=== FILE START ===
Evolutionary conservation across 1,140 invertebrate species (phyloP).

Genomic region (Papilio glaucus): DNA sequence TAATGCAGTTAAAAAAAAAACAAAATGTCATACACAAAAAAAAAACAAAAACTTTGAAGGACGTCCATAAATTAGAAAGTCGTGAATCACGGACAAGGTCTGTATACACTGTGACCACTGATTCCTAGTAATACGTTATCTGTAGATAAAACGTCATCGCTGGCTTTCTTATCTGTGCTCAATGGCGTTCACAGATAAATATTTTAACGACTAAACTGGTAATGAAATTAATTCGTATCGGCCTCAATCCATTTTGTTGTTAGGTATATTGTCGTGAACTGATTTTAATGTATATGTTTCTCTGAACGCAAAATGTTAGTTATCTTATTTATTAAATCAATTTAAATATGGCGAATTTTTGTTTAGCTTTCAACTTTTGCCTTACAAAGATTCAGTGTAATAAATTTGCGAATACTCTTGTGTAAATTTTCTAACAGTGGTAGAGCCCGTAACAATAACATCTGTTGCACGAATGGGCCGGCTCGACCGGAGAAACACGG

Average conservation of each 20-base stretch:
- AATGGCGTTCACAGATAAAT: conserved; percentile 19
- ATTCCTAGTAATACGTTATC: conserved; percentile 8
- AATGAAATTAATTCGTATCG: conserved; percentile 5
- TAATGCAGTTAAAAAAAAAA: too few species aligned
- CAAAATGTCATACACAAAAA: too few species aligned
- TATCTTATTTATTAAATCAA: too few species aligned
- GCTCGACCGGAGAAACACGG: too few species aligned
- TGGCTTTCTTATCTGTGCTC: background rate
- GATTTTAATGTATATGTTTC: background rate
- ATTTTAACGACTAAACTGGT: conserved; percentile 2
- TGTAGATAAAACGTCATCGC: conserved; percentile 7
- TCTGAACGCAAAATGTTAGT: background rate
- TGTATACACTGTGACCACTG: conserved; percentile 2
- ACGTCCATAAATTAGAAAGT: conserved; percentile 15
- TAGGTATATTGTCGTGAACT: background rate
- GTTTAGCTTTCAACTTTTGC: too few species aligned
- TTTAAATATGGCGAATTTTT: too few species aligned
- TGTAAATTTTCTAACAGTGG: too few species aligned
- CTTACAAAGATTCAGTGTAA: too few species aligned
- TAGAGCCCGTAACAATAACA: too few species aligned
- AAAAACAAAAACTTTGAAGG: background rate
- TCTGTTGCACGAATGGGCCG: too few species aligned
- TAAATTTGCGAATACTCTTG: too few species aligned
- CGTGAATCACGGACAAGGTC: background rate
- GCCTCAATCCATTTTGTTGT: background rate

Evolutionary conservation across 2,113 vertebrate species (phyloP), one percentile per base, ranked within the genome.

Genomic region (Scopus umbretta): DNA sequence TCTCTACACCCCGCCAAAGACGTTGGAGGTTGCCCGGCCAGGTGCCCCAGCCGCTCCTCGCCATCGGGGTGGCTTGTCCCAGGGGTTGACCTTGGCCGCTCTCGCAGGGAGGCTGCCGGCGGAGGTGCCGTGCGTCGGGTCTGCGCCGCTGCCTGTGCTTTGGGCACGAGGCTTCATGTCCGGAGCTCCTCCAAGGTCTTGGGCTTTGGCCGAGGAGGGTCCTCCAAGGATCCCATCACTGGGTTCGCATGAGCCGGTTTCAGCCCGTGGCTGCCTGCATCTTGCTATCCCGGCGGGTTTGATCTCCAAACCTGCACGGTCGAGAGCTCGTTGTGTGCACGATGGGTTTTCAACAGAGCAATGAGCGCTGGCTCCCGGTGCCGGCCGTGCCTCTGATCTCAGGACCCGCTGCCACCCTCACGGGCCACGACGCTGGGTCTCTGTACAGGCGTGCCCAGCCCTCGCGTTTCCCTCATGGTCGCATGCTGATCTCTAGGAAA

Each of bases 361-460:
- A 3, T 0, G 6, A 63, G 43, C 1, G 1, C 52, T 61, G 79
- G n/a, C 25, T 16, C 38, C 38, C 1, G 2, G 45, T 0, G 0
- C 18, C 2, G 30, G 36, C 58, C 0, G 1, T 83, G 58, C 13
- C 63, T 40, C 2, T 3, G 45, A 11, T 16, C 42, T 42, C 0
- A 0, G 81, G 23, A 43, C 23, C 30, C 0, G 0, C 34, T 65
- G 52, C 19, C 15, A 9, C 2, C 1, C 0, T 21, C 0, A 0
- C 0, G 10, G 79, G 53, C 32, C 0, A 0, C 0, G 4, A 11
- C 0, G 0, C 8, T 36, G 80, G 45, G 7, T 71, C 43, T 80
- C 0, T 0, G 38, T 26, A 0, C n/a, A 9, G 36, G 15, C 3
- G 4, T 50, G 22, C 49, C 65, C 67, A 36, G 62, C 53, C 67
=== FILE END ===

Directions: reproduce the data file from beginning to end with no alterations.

Evolutionary conservation across 1,140 invertebrate species (phyloP).

Genomic region (Papilio glaucus): DNA sequence TAATGCAGTTAAAAAAAAAACAAAATGTCATACACAAAAAAAAAACAAAAACTTTGAAGGACGTCCATAAATTAGAAAGTCGTGAATCACGGACAAGGTCTGTATACACTGTGACCACTGATTCCTAGTAATACGTTATCTGTAGATAAAACGTCATCGCTGGCTTTCTTATCTGTGCTCAATGGCGTTCACAGATAAATATTTTAACGACTAAACTGGTAATGAAATTAATTCGTATCGGCCTCAATCCATTTTGTTGTTAGGTATATTGTCGTGAACTGATTTTAATGTATATGTTTCTCTGAACGCAAAATGTTAGTTATCTTATTTATTAAATCAATTTAAATATGGCGAATTTTTGTTTAGCTTTCAACTTTTGCCTTACAAAGATTCAGTGTAATAAATTTGCGAATACTCTTGTGTAAATTTTCTAACAGTGGTAGAGCCCGTAACAATAACATCTGTTGCACGAATGGGCCGGCTCGACCGGAGAAACACGG

Average conservation of each 20-base stretch:
- AATGGCGTTCACAGATAAAT: conserved; percentile 19
- ATTCCTAGTAATACGTTATC: conserved; percentile 8
- AATGAAATTAATTCGTATCG: conserved; percentile 5
- TAATGCAGTTAAAAAAAAAA: too few species aligned
- CAAAATGTCATACACAAAAA: too few species aligned
- TATCTTATTTATTAAATCAA: too few species aligned
- GCTCGACCGGAGAAACACGG: too few species aligned
- TGGCTTTCTTATCTGTGCTC: background rate
- GATTTTAATGTATATGTTTC: background rate
- ATTTTAACGACTAAACTGGT: conserved; percentile 2
- TGTAGATAAAACGTCATCGC: conserved; percentile 7
- TCTGAACGCAAAATGTTAGT: background rate
- TGTATACACTGTGACCACTG: conserved; percentile 2
- ACGTCCATAAATTAGAAAGT: conserved; percentile 15
- TAGGTATATTGTCGTGAACT: background rate
- GTTTAGCTTTCAACTTTTGC: too few species aligned
- TTTAAATATGGCGAATTTTT: too few species aligned
- TGTAAATTTTCTAACAGTGG: too few species aligned
- CTTACAAAGATTCAGTGTAA: too few species aligned
- TAGAGCCCGTAACAATAACA: too few species aligned
- AAAAACAAAAACTTTGAAGG: background rate
- TCTGTTGCACGAATGGGCCG: too few species aligned
- TAAATTTGCGAATACTCTTG: too few species aligned
- CGTGAATCACGGACAAGGTC: background rate
- GCCTCAATCCATTTTGTTGT: background rate

Evolutionary conservation across 2,113 vertebrate species (phyloP), one percentile per base, ranked within the genome.

Genomic region (Scopus umbretta): DNA sequence TCTCTACACCCCGCCAAAGACGTTGGAGGTTGCCCGGCCAGGTGCCCCAGCCGCTCCTCGCCATCGGGGTGGCTTGTCCCAGGGGTTGACCTTGGCCGCTCTCGCAGGGAGGCTGCCGGCGGAGGTGCCGTGCGTCGGGTCTGCGCCGCTGCCTGTGCTTTGGGCACGAGGCTTCATGTCCGGAGCTCCTCCAAGGTCTTGGGCTTTGGCCGAGGAGGGTCCTCCAAGGATCCCATCACTGGGTTCGCATGAGCCGGTTTCAGCCCGTGGCTGCCTGCATCTTGCTATCCCGGCGGGTTTGATCTCCAAACCTGCACGGTCGAGAGCTCGTTGTGTGCACGATGGGTTTTCAACAGAGCAATGAGCGCTGGCTCCCGGTGCCGGCCGTGCCTCTGATCTCAGGACCCGCTGCCACCCTCACGGGCCACGACGCTGGGTCTCTGTACAGGCGTGCCCAGCCCTCGCGTTTCCCTCATGGTCGCATGCTGATCTCTAGGAAA

Each of bases 361-460:
- A 3, T 0, G 6, A 63, G 43, C 1, G 1, C 52, T 61, G 79
- G n/a, C 25, T 16, C 38, C 38, C 1, G 2, G 45, T 0, G 0
- C 18, C 2, G 30, G 36, C 58, C 0, G 1, T 83, G 58, C 13
- C 63, T 40, C 2, T 3, G 45, A 11, T 16, C 42, T 42, C 0
- A 0, G 81, G 23, A 43, C 23, C 30, C 0, G 0, C 34, T 65
- G 52, C 19, C 15, A 9, C 2, C 1, C 0, T 21, C 0, A 0
- C 0, G 10, G 79, G 53, C 32, C 0, A 0, C 0, G 4, A 11
- C 0, G 0, C 8, T 36, G 80, G 45, G 7, T 71, C 43, T 80
- C 0, T 0, G 38, T 26, A 0, C n/a, A 9, G 36, G 15, C 3
- G 4, T 50, G 22, C 49, C 65, C 67, A 36, G 62, C 53, C 67